Food, glorious(ly cheap) food!

Read the latest blog in my Chips’n’Gravy series:  I’m talking food, food and (you guessed it) more food. You can view the full blog and photos over on Northern Soul.

It’s no secret that life in the capital comes at a high cost. The student loan may be higher here, but it certainly doesn’t burn a hole in your pocket.

When it comes to food, there are plenty of ways to make your money go further. I’m lucky enough to have catered accommodation (I say lucky, but let’s face it, they’re school dinners), so I only have to cook sporadically. In theory, this means I should make all my own lunches and all weekend meals. In reality, I cook when I can be bothered and buy meals a lot more than I should.

That said, my Italian heritage counts for something, because I’m more than happy to spend an hour in the kitchen indulging over lunch when I have time. Where some of my friends don’t even know how to chop an onion (you know who you are), my fridge is often choc-full of Tupperware. It’s the cheapest and easiest way to eat: one big dish, one load of washing up and three meals. The only downside is the repetition – chicken curry tastes great the first time, but three days later it’s so boring it may as well just be rice.

My neighbour is the king of Tesco’s reduced isle, and knows exactly what time of day to go for the best bargains. This is a great way to save money, especially if you have access to a freezer. If that isn’t the case (or your freezer breaks on a regular basis, like ours) you end up with dishes like this: a Brick Lane bagel (25p and worth more than every penny) topped with taramasalata, bacon and mushrooms. Surprisingly, that’s not so odd a combination in the context of university halls.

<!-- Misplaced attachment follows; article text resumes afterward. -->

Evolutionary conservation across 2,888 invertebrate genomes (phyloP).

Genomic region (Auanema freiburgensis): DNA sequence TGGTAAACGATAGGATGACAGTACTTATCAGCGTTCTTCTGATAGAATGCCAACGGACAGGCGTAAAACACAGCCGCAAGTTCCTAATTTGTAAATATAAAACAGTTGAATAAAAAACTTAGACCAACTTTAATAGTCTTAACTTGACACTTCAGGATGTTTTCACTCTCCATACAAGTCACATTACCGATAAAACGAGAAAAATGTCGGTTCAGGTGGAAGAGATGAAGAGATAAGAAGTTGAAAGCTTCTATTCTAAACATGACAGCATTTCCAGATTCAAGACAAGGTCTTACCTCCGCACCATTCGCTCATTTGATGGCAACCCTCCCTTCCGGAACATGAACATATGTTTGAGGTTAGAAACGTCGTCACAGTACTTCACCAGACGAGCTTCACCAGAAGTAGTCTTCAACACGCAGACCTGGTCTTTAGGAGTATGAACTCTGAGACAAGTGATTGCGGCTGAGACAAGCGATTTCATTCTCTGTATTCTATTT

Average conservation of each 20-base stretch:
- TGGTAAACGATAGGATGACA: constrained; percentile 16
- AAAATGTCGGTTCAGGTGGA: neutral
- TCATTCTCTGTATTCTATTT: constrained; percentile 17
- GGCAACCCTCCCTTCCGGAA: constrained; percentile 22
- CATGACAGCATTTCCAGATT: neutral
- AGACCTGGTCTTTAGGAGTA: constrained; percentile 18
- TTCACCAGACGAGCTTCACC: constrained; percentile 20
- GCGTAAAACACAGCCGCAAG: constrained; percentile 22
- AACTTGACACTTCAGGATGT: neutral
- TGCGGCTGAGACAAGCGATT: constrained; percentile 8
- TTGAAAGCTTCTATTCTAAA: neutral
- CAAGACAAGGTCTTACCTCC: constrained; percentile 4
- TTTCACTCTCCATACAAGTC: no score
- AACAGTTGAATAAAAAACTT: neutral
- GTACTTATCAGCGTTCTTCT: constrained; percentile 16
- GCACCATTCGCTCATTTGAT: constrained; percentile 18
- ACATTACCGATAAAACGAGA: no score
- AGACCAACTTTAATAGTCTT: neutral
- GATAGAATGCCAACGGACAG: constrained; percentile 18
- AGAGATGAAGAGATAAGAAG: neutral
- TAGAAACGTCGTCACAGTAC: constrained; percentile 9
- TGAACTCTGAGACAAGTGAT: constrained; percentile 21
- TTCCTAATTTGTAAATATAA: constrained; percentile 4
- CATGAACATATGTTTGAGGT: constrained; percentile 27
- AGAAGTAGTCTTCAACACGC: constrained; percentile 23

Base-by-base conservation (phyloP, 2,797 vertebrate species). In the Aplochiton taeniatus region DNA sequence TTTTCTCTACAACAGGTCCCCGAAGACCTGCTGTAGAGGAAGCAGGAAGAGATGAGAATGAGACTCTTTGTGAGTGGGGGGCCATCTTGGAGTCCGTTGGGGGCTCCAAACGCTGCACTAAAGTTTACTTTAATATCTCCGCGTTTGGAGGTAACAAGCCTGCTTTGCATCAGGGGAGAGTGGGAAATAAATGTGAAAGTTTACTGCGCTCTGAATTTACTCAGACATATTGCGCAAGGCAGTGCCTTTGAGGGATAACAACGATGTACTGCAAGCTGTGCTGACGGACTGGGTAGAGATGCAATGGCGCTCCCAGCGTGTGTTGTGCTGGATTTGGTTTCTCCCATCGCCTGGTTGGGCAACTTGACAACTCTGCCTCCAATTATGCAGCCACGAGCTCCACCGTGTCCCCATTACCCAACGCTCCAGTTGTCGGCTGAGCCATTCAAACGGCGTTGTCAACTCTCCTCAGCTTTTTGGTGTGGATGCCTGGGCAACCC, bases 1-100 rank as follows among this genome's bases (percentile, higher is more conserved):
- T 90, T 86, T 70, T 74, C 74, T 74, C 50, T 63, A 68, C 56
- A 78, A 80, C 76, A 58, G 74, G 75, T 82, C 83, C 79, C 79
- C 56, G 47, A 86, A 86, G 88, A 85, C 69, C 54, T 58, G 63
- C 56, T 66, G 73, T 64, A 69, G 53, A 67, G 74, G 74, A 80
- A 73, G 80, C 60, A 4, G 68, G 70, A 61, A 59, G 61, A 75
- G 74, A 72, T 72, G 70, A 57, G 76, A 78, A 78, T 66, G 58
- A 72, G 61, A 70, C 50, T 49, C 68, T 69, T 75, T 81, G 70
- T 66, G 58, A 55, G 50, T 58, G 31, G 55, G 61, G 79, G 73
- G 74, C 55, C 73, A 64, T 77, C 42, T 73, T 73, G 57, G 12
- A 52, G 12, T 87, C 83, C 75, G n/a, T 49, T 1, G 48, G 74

Eating out in the middle of the day doesn’t have to be expensive. You can justify spending £6 on a burger from the Farmers’ Market one day if you get curry for free the next. Food For All (a charity associated with Hare Krishna) distributes free curry and rice (and occasionally hot cross buns, if you’re lucky) every day just five minutes from UCL. It’s a 20-minute queue, but worth the wait if your stomach’s rumbling and your wallet’s empty.

Lazy Saturdays are best spent at Camden Market, a food-lover’s paradise. The vast mess of stalls offer some of the best street food in London, from flame-grilled jerk chicken wraps to Peruvian anticuchos. And for dessert, there are deep-fried Oreo doughnuts (by no means the most impressive culinary creation Camden has to offer, but they taste pretty damn good).

Even eating in restaurants can be surprisingly affordable. London has hundreds of restaurants where you can eat cheaply, including a whole host of pizza places. Franco Manca serve their pizzas up with sourdough bases while Pizza Union pride themselves on speedy service (and it’s incredibly cheap, even by Northern standards).

Last term, Byron Burger launched a new burger by giving them out for 25p each. It felt like daylight robbery, but a B-Rex never tasted so good! The beauty of being in London is that restaurants (especially chains) are always running giveaways and offers. Just recently, I got a beauty of a breakfast for free from Kua ‘Aina – for FREE.

The main difference with London universities is the lack of kebab shops. Say what you like about calories and carbs but I need chicken and chips after a night out (don’t judge me, I’m Northern). But that’s something that my area of central London just doesn’t have. Compared to Fallowfield’s quality offerings of Mega Chicken and Abdul’s, it’s disappointing at best. Unless the nightlife of Camden or Brixton beckons, we have to make do with whatever’s in the fridge (usually houmous and pitta). Chips’n’gravy? I wish!

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